To many, mineral makeup is more than just a beauty fad. It can be seen as an extension to a skincare routine, based on the perceived benefits of it being healthier for our skin than traditional makeup. Although it’s a relatively recent beauty trend, mineral makeup has been used for thousands of years, its use dating back to ancient cultures like the Egyptians (think Cleopatra eyes).
But what makes mineral makeup so different to the traditional forms of makeup, and more importantly, what makes it BETTER in the eyes of many consumers?
What’s NOT in mineral makeup?
People tend to focus more on what’s not in mineral makeup rather than what is. In a simple sentence, mineral makeup uses minerals that can be found naturally in the Earth such as iron oxides, talc (yes, it’s a mineral – the ‘softest’ one in fact!), zinc oxide, titanium dioxide and bismuth oxychloride that are micronised for makeup application. This means they are ground up or milled into the ‘tiny’ particles that are then used to create cosmetics products. Traditionally, mineral makeup came in the form of loose or pressed powders, however many brands are branching out and developing liquid formulations which still fall under the ‘mineral makeup’ umbrella.
The degree to which minerals are micronised influences the way mineral makeup applies and looks on the skin. Very finely milled minerals sit ‘closer together’ and therefore create a fuller, more opaque coverage than minerals that are milled to a larger size, thereby offering light to medium coverage.
Generally, mineral makeup does not contain emollient ingredients such as oils or waxes and are light on preservatives. Most are fragrance-free although this depends on the company and so are attractive products for those who exhibit sensitivity to fragranced products. Quite a lot of mineral makeup brands boast the exclusion of talc as a filler in their formulations which is a dream for anti-talc consumers but honestly, I’m not convinced by the evidence and reports I’ve researched that talc is toxic to our health. Other reasons some avoid talc is for it’s ‘cakey’ appearance and it’s ‘heavy’ feeling on the skin which can be comedogenic but I’m not too affected by this to make me avoid products with talc in it. Interestingly, I experience more irritation to bismuth oxychloride in mineral makeup than talc. It’s important to note that the above applies to most powder foundations, but many companies have developed liquid mineral foundations which do contain preservatives and fragrances.
So why does it campaign as a better makeup alternative?
Personally, I like using mineral makeup for its comfort on my skin. It’s incredibly light and I really enjoy that feeling. I don’t wear too much makeup at all during the week at work, but when I do, I love to swipe a light layer of powder on my face and mineral makeup powders are always ones I reach for this purpose. This is one of the top reasons that mineral makeup is communicated as a good alternative to traditional makeup products. Most formulations are non-comedogenic and allow our pores to ‘breathe’ as some would put it (save for talc-based powders, where talc has a comedogenicity value of 1, being ‘slightly comedogenic’). Some really finely milled mineral powders provide a really good amount of coverage whilst remaining light on the skin, so can be used as foundations on their own. Others are more largely milled providing light coverage and work great as setting powders as well.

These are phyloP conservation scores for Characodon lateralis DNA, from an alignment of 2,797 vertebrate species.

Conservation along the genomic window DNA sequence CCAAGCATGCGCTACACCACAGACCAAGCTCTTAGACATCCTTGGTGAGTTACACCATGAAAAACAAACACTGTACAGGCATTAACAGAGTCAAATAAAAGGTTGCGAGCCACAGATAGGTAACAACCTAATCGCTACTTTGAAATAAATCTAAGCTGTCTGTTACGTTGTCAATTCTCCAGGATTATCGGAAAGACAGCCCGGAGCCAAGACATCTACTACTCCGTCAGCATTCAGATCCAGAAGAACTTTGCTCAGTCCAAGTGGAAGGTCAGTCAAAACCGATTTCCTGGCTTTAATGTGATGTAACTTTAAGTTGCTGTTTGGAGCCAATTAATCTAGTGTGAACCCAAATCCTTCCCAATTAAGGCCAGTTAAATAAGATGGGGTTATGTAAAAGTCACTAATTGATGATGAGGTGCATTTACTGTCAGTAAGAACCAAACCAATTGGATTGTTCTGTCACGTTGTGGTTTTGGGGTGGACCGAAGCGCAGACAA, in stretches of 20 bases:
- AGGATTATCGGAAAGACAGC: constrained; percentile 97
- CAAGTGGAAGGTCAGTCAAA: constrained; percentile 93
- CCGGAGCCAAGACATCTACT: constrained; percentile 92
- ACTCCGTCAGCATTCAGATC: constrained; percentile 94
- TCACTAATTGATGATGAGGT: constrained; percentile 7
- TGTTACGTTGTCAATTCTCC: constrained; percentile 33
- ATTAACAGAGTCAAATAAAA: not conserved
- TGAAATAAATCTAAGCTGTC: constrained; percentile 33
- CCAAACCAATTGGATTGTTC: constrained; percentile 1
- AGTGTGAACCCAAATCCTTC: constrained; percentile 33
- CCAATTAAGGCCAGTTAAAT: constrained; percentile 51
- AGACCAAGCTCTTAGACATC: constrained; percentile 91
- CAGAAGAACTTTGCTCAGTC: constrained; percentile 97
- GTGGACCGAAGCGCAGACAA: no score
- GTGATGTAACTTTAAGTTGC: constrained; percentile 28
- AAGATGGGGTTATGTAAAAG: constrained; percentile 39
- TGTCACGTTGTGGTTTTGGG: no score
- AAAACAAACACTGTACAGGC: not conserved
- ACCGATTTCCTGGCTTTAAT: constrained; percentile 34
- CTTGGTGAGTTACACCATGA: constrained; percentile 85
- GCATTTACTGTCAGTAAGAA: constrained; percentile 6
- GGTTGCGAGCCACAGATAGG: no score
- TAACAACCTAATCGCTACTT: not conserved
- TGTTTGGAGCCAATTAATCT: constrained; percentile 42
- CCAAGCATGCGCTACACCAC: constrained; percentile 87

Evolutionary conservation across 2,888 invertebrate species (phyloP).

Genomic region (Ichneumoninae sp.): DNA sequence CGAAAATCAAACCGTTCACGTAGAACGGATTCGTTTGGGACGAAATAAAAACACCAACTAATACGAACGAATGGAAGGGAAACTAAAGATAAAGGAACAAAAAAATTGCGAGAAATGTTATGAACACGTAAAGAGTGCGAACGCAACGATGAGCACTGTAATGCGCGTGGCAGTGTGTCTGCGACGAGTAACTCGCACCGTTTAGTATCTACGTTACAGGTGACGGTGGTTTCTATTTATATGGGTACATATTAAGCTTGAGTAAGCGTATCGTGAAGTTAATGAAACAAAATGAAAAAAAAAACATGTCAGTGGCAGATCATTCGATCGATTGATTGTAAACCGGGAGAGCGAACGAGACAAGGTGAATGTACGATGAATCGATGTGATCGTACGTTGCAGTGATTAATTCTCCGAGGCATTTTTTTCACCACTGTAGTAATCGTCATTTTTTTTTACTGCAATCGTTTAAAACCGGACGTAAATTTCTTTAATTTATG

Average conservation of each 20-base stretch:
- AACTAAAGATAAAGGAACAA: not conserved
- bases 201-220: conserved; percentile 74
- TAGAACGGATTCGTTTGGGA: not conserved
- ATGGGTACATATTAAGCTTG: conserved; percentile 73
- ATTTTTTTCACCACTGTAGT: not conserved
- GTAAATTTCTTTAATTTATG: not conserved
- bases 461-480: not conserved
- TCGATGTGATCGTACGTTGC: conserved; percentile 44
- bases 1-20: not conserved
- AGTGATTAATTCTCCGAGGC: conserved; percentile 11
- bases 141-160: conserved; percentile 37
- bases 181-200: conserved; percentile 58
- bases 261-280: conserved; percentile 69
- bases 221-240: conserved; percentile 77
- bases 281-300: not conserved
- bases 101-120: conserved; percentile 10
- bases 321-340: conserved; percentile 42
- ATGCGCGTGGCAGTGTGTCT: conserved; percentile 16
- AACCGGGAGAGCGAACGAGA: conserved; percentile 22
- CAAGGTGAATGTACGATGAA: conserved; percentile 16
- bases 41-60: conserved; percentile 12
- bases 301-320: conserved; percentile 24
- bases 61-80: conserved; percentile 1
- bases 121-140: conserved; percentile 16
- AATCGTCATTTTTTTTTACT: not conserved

But the more popular school of thought with mineral foundations is that they contain botanicals and minerals found naturally that are meant to be healthy for our skin, whereas ingredients which are thought of as ‘harsh’ or ‘toxic’ by the wider public are avoided. It generally doesn’t contain chemical dyes or some agents which some people can experience irritation to ie talc. Another feature that is heavily pushed with mineral makeup is the use of the minerals Titanium Dioxide and Zinc Oxide, which are actually among the most effective sun protection agents out there (think of zinc stripes across your nose during Summer). So it’s thought that mineral makeup containing these metal oxides can help protect your skin against UV rays.
As with everything, there are some questions
Could mineral makeup help with acne?
You may hear from time to time that mineral makeup has the ability to clear up acne. While I believe that non-comedogenic mineral makeup formulations are better for acne-prone and congested skin, I’m not convinced that it helps to treat acne. Plus, the label of ‘non-comedogenic’ is not regulated. Ingredients are given a comedogenecity value based on scientific studies yes, but these values can mean nothing once you consider them in the context of a whole product formulation (eg, an ingredient can be comedogenic on its own but could have no effect once added into a product formulation with many other ingredients). Zinc is a skin protectant and an effective ingredient to help calm inflammation and redness, and considering that acne is an inflammatory response characterised by red bumps, it is quite effective in reducing the symptoms. The problem is, is that it doesn’t actually treat acne, just can help to calm it. Mineral makeup shouldn’t make acne worse, but it doesn’t necessarily make it better. The percentage of Zinc may be so low that it might not even have that much of an effect. This would depend on the product formulation though.
Can mineral makeup protect us from the sun?